US Fed's New Monetary Stimulus to Revive Economy

Washington, Nov 4 (DPA) The US Federal Reserve Wednesday said it would restart the monetary printing presses, buying $600 billion in government debt over the next eight months in a bid to revive the stalled US economy.

It marks the US central bank's first monetary intervention in the economy since an unprecedented buy-up of nearly $2 trillion in Treasury debt and mortgage securities in the aftermath of the 2008 financial crisis.

The Fed's benchmark federal funds rate was also kept at a historic low of near zero percent, where interest rates have been held since December 2008. The Fed's Open Market Committee agreed to the new moves in a 10-1 vote.

In a statement, the Fed committee cited the weak economy, high unemployment and low inflation among its reasons for the new move: "The pace of recovery in output and employment continues to be slow."

The new monetary intervention, called "quantitative easing", had been anticipated by economists for weeks, but was slightly larger than expected. Analysts surveyed by Bloomberg expected a Fed purchase of $460 billion, but over a shorter time frame of six months.

The Fed's new purchase of long-term Treasury securities will be completed by the end of June 2011 at a rate of about $75 billion per month. The "pace" and "overall size" could be tweaked over the coming months as the Fed evaluates economic growth.

Quantitative easing is one of the central bank's last tools to help pull the US economy out of a prolonged slump. The Fed hopes its buy-up of Treasury securities will further lower interest rates and drive investors back into spending in the private economy.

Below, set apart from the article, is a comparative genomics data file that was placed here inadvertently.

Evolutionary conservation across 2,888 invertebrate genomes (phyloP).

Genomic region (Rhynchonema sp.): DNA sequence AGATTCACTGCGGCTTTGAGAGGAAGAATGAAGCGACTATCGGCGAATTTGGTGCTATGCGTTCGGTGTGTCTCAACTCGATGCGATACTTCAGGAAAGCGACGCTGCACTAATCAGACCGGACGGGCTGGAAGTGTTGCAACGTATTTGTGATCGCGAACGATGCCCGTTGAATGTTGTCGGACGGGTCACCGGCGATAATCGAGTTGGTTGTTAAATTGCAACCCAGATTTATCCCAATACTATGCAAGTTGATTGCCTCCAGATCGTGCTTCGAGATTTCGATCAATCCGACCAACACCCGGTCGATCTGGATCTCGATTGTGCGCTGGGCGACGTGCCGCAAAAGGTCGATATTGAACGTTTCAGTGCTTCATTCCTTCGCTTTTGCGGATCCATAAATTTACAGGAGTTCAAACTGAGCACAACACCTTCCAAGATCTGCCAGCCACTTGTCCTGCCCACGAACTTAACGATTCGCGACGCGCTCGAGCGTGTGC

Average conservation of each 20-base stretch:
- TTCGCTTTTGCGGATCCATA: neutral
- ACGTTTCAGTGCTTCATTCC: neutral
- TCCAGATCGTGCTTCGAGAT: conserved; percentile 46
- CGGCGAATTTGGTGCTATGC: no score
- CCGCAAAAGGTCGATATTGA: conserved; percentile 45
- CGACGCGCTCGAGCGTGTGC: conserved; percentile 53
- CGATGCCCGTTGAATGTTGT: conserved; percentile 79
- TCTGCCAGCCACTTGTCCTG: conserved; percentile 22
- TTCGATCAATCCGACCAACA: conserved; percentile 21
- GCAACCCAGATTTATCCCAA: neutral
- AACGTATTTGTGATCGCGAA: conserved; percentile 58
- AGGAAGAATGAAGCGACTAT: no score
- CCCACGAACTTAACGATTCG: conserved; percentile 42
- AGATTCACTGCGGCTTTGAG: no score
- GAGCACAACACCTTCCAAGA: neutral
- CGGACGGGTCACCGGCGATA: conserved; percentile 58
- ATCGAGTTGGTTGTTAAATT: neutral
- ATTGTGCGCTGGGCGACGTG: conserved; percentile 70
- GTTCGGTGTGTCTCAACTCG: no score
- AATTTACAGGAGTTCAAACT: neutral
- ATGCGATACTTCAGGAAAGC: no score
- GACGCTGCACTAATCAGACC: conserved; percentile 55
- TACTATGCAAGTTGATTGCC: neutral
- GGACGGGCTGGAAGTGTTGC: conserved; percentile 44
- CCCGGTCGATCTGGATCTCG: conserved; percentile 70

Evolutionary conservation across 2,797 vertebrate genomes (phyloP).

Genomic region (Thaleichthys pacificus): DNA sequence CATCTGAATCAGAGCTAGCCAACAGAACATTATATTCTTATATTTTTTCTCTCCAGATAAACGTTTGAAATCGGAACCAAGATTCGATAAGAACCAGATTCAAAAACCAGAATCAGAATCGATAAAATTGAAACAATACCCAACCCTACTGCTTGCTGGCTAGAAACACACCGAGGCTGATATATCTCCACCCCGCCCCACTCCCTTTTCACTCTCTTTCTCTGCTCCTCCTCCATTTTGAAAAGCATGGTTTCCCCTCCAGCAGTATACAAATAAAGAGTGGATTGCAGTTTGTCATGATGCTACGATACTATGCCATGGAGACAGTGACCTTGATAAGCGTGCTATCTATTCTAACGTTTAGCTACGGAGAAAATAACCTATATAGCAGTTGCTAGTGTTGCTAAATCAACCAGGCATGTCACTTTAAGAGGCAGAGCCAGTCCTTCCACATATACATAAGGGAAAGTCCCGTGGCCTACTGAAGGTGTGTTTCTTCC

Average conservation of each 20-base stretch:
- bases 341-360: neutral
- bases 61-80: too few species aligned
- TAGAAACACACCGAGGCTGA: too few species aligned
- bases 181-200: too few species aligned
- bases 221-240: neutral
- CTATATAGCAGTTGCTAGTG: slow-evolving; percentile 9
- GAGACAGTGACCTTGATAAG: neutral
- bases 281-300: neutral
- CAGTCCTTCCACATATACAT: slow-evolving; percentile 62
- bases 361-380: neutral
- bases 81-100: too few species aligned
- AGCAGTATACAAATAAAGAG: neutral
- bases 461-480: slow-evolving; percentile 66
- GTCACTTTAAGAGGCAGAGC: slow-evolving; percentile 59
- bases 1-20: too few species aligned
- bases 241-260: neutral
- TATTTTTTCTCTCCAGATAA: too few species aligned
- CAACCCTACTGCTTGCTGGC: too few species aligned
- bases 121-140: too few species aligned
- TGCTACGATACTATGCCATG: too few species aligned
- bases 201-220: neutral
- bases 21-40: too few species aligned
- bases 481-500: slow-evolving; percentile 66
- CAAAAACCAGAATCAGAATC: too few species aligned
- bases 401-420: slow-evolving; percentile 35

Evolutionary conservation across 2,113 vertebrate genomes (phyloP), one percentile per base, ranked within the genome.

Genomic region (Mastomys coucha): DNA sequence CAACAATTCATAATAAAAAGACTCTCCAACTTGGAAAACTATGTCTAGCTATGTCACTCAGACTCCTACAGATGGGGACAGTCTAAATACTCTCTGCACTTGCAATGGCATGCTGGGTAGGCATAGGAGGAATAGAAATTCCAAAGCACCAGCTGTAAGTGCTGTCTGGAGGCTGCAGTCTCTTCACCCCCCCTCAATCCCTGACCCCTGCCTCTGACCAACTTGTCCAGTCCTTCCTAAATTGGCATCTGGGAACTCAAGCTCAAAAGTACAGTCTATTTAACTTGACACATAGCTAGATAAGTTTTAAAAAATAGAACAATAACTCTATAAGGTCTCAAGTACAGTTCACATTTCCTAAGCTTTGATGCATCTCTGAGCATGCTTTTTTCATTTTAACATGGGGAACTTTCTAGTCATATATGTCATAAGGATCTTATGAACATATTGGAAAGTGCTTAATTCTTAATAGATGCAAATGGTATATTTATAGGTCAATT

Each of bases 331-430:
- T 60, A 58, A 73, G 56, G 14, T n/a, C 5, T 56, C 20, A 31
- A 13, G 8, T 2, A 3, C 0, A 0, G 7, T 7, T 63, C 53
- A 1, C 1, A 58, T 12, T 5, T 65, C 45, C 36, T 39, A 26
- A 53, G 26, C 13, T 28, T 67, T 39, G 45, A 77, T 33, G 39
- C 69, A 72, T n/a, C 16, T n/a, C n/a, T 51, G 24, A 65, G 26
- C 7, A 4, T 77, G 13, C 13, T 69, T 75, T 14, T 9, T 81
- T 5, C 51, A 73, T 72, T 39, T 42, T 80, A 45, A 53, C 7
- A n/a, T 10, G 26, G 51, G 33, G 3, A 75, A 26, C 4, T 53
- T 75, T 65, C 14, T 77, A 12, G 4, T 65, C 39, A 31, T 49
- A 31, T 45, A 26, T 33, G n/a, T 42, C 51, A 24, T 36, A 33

The US economy grew just two percent in the third quarter of this year and 1.7 percent in the April-June period. The jobless rate has remained stuck at 9.6 percent, and the Fed has also warned that inflation is lower than its target rate.

The Fed acknowledged that progress towards reducing unemployment and hitting its inflation benchmarks has been "disappointingly slow".

But the new asset purchases also come with pitfalls. Some economists warn that the central bank's action could too strongly fuel inflation or encourage new asset bubbles in the economy. It was a burst bubble in the housing market that sparked the 2008 crisis.

One member of the Fed board, Thomas Hoenig, disagreed with the decision. Hoenig, who has argued for months that the Fed should begin signalling that it will raise interest rates, said the "risks of additional securities purchases outweighed the benefits".

The Fed's move comes one day after Republicans retook control of the US House of Representatives in a landslide congressional election that dealt a major blow to President Barack Obama.

Obama's room for fiscal stimulus is likely to be severely constrained by the Republican Party's gains, leaving the central bank as one of the key institutions to pump fresh stimulus into the economy.


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